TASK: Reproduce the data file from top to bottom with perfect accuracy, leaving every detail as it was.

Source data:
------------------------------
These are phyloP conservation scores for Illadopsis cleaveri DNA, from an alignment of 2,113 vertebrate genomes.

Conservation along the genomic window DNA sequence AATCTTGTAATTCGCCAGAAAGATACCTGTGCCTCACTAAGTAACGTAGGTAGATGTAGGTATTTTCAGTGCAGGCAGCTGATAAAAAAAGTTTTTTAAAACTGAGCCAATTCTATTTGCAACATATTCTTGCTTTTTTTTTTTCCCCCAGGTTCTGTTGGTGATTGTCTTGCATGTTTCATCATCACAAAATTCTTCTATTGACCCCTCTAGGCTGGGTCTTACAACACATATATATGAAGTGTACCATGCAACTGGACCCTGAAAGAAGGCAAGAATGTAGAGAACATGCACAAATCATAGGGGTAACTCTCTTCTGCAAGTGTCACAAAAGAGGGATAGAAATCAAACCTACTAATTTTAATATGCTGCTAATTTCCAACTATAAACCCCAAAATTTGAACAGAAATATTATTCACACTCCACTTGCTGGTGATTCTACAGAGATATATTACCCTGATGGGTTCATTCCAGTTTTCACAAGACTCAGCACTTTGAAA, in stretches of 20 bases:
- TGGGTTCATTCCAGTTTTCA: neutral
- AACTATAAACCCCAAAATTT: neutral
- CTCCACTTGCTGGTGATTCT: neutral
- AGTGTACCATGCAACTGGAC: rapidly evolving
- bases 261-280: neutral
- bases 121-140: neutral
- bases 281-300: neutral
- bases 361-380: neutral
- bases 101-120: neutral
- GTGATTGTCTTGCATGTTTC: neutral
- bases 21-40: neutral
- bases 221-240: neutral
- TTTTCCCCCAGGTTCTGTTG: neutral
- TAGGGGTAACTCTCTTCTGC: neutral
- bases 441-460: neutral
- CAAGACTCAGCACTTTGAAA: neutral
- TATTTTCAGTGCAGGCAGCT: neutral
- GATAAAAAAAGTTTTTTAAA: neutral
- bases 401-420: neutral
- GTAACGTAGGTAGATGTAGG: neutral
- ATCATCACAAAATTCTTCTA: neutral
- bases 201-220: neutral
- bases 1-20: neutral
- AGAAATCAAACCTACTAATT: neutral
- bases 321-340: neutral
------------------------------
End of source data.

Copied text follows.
These are phyloP conservation scores for Illadopsis cleaveri DNA, from an alignment of 2,113 vertebrate genomes.

Conservation along the genomic window DNA sequence AATCTTGTAATTCGCCAGAAAGATACCTGTGCCTCACTAAGTAACGTAGGTAGATGTAGGTATTTTCAGTGCAGGCAGCTGATAAAAAAAGTTTTTTAAAACTGAGCCAATTCTATTTGCAACATATTCTTGCTTTTTTTTTTTCCCCCAGGTTCTGTTGGTGATTGTCTTGCATGTTTCATCATCACAAAATTCTTCTATTGACCCCTCTAGGCTGGGTCTTACAACACATATATATGAAGTGTACCATGCAACTGGACCCTGAAAGAAGGCAAGAATGTAGAGAACATGCACAAATCATAGGGGTAACTCTCTTCTGCAAGTGTCACAAAAGAGGGATAGAAATCAAACCTACTAATTTTAATATGCTGCTAATTTCCAACTATAAACCCCAAAATTTGAACAGAAATATTATTCACACTCCACTTGCTGGTGATTCTACAGAGATATATTACCCTGATGGGTTCATTCCAGTTTTCACAAGACTCAGCACTTTGAAA, in stretches of 20 bases:
- TGGGTTCATTCCAGTTTTCA: neutral
- AACTATAAACCCCAAAATTT: neutral
- CTCCACTTGCTGGTGATTCT: neutral
- AGTGTACCATGCAACTGGAC: rapidly evolving
- bases 261-280: neutral
- bases 121-140: neutral
- bases 281-300: neutral
- bases 361-380: neutral
- bases 101-120: neutral
- GTGATTGTCTTGCATGTTTC: neutral
- bases 21-40: neutral
- bases 221-240: neutral
- TTTTCCCCCAGGTTCTGTTG: neutral
- TAGGGGTAACTCTCTTCTGC: neutral
- bases 441-460: neutral
- CAAGACTCAGCACTTTGAAA: neutral
- TATTTTCAGTGCAGGCAGCT: neutral
- GATAAAAAAAGTTTTTTAAA: neutral
- bases 401-420: neutral
- GTAACGTAGGTAGATGTAGG: neutral
- ATCATCACAAAATTCTTCTA: neutral
- bases 201-220: neutral
- bases 1-20: neutral
- AGAAATCAAACCTACTAATT: neutral
- bases 321-340: neutral